THE parallels are far from perfect, but consider the economic story of the Slovak Republic, whose experiences offer us a glimpse of Scotlandâs alternatives.
The Slovaks voted to secede from Czechoslovakia. Its population of five million is almost identical to Scotland. Its self-image seems to be akin to the Scottish mirage. They think of themselves as warrior highlanders. In fact they live in their urban sprawl with Greater Bratislava dominant, just as Glasgow is.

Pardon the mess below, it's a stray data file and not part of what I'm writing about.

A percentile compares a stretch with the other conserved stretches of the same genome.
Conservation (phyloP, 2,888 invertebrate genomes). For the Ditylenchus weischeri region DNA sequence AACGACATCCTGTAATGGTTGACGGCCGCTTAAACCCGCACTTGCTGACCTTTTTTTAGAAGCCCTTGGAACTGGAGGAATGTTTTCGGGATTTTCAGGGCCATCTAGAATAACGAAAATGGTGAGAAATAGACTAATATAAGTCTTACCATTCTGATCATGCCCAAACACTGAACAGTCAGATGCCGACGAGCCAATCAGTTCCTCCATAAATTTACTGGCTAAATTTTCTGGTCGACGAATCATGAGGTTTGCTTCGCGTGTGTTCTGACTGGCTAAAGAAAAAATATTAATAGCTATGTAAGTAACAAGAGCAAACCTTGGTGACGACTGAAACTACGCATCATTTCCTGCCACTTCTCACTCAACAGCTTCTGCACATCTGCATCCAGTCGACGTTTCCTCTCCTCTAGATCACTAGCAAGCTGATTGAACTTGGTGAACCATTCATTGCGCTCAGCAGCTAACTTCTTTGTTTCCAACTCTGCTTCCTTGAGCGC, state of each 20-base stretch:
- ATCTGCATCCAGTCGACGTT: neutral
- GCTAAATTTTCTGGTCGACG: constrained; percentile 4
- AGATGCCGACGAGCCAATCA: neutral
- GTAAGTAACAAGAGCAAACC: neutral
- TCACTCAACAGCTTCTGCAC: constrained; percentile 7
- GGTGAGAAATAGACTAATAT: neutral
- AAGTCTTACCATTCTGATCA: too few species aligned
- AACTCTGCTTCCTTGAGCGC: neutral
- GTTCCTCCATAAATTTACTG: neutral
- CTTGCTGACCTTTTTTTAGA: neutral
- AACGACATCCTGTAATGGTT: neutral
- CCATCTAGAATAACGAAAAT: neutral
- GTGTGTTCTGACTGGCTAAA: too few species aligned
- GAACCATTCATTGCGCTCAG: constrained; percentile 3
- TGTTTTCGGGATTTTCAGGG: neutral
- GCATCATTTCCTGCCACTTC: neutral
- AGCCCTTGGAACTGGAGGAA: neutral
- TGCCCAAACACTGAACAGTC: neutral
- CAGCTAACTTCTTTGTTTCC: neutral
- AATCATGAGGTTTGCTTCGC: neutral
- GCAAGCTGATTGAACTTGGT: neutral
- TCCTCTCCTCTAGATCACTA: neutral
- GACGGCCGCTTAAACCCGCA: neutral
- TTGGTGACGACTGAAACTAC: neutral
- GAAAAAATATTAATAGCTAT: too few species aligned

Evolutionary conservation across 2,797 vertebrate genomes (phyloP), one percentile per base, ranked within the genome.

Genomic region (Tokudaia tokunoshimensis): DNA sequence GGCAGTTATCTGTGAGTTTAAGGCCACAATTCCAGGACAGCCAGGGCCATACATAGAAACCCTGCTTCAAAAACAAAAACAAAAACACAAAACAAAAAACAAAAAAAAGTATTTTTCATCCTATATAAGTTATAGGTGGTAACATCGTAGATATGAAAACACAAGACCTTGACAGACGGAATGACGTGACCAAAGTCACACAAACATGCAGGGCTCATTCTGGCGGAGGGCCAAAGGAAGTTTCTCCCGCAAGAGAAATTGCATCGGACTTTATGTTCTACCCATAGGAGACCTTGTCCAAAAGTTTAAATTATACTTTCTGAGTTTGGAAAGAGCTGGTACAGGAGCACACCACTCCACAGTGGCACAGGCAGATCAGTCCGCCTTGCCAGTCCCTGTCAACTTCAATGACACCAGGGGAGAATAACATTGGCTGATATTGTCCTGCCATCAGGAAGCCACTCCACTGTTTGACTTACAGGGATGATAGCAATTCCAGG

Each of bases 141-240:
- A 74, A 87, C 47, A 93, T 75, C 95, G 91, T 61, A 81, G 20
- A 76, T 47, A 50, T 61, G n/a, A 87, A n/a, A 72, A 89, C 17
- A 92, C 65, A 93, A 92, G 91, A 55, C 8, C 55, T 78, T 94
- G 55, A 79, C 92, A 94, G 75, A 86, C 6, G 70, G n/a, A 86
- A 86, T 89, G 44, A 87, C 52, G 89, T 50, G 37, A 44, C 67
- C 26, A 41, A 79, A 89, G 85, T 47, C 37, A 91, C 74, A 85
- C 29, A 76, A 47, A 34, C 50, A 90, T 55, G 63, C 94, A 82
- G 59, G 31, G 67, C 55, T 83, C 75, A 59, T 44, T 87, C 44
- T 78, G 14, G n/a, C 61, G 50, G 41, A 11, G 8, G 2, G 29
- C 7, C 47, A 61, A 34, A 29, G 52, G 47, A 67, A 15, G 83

Like Scotland, it has long had a near one-party state. If rivals emerged they were co-opted by the Stalinist apparatus. The Slovaks had a fixation about heavy industry, subsidising it as much as Scotland did Ravenscraig and others.
The first ten years of independence were a fiasco. Tighter regulation followed higher tax. Further levies invited further controls. The Bratislava method was a model of how to ruin an economy already frail after the generation of Soviet influence.
Yet now the Slovaks have performed a highly successful U-turn. They voted out their old-fashioned leadership and have swung towards low taxation and light regulation. The result is a dynamic economy so successful it is alarming the European Commission. The men in Brussels are demanding controls be reimposed.
It has a flat rate tax of no more than 19 p